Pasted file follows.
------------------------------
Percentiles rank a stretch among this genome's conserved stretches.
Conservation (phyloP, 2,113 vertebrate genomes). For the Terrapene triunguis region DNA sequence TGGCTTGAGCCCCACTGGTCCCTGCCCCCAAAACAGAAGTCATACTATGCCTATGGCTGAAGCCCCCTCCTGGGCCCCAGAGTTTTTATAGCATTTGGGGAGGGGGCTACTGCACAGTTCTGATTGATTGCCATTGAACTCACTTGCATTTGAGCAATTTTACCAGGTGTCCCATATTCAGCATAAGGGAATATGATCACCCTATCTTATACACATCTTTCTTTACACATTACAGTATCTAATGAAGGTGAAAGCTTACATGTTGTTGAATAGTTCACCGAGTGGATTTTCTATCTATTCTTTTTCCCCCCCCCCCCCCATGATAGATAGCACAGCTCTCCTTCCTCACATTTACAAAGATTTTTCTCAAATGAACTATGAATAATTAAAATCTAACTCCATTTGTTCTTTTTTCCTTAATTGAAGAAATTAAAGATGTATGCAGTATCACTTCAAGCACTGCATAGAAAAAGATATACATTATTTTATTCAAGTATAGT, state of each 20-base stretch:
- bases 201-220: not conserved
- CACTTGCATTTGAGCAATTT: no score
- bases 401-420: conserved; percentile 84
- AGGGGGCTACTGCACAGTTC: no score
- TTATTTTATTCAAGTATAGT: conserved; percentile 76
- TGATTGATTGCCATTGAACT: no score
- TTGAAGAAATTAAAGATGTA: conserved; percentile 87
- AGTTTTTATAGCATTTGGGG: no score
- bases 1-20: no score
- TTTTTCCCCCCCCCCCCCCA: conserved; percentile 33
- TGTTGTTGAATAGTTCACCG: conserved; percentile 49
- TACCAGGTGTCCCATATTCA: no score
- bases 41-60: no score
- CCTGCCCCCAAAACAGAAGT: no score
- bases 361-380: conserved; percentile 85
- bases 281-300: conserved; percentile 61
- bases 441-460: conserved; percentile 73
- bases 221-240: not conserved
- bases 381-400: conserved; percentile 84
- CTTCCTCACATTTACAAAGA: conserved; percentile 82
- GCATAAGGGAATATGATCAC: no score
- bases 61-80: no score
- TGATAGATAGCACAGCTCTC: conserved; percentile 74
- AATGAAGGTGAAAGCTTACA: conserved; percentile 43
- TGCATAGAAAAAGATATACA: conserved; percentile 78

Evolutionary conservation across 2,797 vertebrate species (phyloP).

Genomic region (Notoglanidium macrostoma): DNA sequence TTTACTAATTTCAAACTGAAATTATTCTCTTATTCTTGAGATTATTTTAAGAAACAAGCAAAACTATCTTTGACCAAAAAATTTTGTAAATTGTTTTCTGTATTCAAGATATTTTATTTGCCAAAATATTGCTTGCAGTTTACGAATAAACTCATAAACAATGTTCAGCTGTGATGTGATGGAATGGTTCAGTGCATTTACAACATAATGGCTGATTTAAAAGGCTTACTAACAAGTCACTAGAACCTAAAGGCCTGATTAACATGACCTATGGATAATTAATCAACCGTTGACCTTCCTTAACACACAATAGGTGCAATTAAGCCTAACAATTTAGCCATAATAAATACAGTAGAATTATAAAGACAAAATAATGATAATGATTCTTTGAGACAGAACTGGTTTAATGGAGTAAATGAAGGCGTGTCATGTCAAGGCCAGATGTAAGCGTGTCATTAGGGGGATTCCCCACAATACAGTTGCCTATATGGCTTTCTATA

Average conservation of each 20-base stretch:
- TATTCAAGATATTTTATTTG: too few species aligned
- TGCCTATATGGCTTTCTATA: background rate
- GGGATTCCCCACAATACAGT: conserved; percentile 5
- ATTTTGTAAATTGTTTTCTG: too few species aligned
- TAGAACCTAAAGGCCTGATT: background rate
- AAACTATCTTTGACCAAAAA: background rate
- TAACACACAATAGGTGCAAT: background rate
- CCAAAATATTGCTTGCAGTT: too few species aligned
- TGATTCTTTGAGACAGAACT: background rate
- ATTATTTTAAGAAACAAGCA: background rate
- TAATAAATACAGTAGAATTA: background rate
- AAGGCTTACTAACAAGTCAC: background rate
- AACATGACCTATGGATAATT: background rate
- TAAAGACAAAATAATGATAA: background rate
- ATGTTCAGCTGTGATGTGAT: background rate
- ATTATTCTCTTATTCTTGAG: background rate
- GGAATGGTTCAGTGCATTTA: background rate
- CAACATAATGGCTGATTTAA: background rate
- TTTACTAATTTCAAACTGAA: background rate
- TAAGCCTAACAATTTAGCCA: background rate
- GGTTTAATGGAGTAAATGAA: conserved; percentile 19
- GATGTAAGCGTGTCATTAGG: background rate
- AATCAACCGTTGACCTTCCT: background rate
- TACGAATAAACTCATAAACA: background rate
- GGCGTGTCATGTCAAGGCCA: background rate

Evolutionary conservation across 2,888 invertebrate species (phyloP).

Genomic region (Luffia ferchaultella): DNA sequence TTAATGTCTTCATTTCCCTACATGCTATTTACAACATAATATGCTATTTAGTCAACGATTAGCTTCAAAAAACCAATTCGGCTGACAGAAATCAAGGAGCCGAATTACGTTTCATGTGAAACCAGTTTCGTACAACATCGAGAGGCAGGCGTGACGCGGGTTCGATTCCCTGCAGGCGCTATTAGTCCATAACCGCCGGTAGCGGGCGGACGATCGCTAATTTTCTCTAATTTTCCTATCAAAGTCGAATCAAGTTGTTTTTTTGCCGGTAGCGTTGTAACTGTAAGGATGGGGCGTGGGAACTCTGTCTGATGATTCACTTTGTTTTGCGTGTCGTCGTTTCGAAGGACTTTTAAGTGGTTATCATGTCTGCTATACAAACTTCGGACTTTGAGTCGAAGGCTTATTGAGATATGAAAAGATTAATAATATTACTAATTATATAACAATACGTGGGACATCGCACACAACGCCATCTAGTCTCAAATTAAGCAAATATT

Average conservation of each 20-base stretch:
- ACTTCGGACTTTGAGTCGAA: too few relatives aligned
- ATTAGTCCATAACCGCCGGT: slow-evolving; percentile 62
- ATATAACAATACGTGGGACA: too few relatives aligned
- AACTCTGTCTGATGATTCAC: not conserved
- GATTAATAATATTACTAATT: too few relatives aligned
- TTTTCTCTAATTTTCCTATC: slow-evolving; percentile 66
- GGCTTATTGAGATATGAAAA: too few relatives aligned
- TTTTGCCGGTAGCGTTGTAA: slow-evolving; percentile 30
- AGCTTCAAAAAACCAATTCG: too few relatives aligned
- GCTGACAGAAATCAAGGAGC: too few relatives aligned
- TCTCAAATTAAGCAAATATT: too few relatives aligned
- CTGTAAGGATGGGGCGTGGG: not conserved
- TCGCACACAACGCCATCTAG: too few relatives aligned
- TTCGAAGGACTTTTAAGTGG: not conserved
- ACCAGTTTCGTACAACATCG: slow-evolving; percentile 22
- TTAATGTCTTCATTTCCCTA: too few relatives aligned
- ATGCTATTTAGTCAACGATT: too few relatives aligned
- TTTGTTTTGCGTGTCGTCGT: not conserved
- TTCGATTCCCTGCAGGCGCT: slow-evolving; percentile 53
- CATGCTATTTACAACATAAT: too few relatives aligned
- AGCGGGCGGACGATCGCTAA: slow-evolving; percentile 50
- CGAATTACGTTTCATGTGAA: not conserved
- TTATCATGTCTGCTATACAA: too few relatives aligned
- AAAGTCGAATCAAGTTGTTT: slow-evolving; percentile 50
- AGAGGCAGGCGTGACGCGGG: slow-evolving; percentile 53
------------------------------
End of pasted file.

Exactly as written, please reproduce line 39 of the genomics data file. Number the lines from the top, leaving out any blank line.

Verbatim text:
- TGATTCTTTGAGACAGAACT: background rate